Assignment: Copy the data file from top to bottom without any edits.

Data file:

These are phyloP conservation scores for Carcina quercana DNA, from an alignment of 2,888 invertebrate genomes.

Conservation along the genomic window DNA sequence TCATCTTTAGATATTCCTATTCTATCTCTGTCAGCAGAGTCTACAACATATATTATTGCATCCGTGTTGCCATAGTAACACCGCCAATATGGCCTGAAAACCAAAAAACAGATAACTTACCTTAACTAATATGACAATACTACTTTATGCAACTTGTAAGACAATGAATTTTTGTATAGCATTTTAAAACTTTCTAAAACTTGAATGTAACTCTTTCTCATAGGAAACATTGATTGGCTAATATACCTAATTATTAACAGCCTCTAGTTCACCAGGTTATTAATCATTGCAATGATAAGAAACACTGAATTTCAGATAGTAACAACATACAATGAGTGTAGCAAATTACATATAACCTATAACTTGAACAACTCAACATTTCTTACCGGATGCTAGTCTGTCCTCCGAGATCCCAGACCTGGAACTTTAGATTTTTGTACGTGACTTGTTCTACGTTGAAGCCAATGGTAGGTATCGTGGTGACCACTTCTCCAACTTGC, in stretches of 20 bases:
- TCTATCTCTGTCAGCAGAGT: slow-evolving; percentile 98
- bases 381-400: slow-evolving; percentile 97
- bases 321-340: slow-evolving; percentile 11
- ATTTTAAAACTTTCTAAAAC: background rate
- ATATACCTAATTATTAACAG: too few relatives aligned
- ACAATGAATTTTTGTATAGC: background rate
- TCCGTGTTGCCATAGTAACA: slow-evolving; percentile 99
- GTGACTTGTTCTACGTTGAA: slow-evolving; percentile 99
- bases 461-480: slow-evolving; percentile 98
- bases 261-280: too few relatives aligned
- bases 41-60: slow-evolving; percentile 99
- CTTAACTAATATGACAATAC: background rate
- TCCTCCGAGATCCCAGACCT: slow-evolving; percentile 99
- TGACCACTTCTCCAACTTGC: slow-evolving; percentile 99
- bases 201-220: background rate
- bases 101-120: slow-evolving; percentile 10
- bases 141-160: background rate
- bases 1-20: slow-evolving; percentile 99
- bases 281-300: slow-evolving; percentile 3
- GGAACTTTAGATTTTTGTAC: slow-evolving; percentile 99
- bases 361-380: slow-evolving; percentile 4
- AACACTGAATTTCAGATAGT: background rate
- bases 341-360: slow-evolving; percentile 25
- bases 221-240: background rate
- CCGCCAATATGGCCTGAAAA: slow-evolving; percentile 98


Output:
These are phyloP conservation scores for Carcina quercana DNA, from an alignment of 2,888 invertebrate genomes.

Conservation along the genomic window DNA sequence TCATCTTTAGATATTCCTATTCTATCTCTGTCAGCAGAGTCTACAACATATATTATTGCATCCGTGTTGCCATAGTAACACCGCCAATATGGCCTGAAAACCAAAAAACAGATAACTTACCTTAACTAATATGACAATACTACTTTATGCAACTTGTAAGACAATGAATTTTTGTATAGCATTTTAAAACTTTCTAAAACTTGAATGTAACTCTTTCTCATAGGAAACATTGATTGGCTAATATACCTAATTATTAACAGCCTCTAGTTCACCAGGTTATTAATCATTGCAATGATAAGAAACACTGAATTTCAGATAGTAACAACATACAATGAGTGTAGCAAATTACATATAACCTATAACTTGAACAACTCAACATTTCTTACCGGATGCTAGTCTGTCCTCCGAGATCCCAGACCTGGAACTTTAGATTTTTGTACGTGACTTGTTCTACGTTGAAGCCAATGGTAGGTATCGTGGTGACCACTTCTCCAACTTGC, in stretches of 20 bases:
- TCTATCTCTGTCAGCAGAGT: slow-evolving; percentile 98
- bases 381-400: slow-evolving; percentile 97
- bases 321-340: slow-evolving; percentile 11
- ATTTTAAAACTTTCTAAAAC: background rate
- ATATACCTAATTATTAACAG: too few relatives aligned
- ACAATGAATTTTTGTATAGC: background rate
- TCCGTGTTGCCATAGTAACA: slow-evolving; percentile 99
- GTGACTTGTTCTACGTTGAA: slow-evolving; percentile 99
- bases 461-480: slow-evolving; percentile 98
- bases 261-280: too few relatives aligned
- bases 41-60: slow-evolving; percentile 99
- CTTAACTAATATGACAATAC: background rate
- TCCTCCGAGATCCCAGACCT: slow-evolving; percentile 99
- TGACCACTTCTCCAACTTGC: slow-evolving; percentile 99
- bases 201-220: background rate
- bases 101-120: slow-evolving; percentile 10
- bases 141-160: background rate
- bases 1-20: slow-evolving; percentile 99
- bases 281-300: slow-evolving; percentile 3
- GGAACTTTAGATTTTTGTAC: slow-evolving; percentile 99
- bases 361-380: slow-evolving; percentile 4
- AACACTGAATTTCAGATAGT: background rate
- bases 341-360: slow-evolving; percentile 25
- bases 221-240: background rate
- CCGCCAATATGGCCTGAAAA: slow-evolving; percentile 98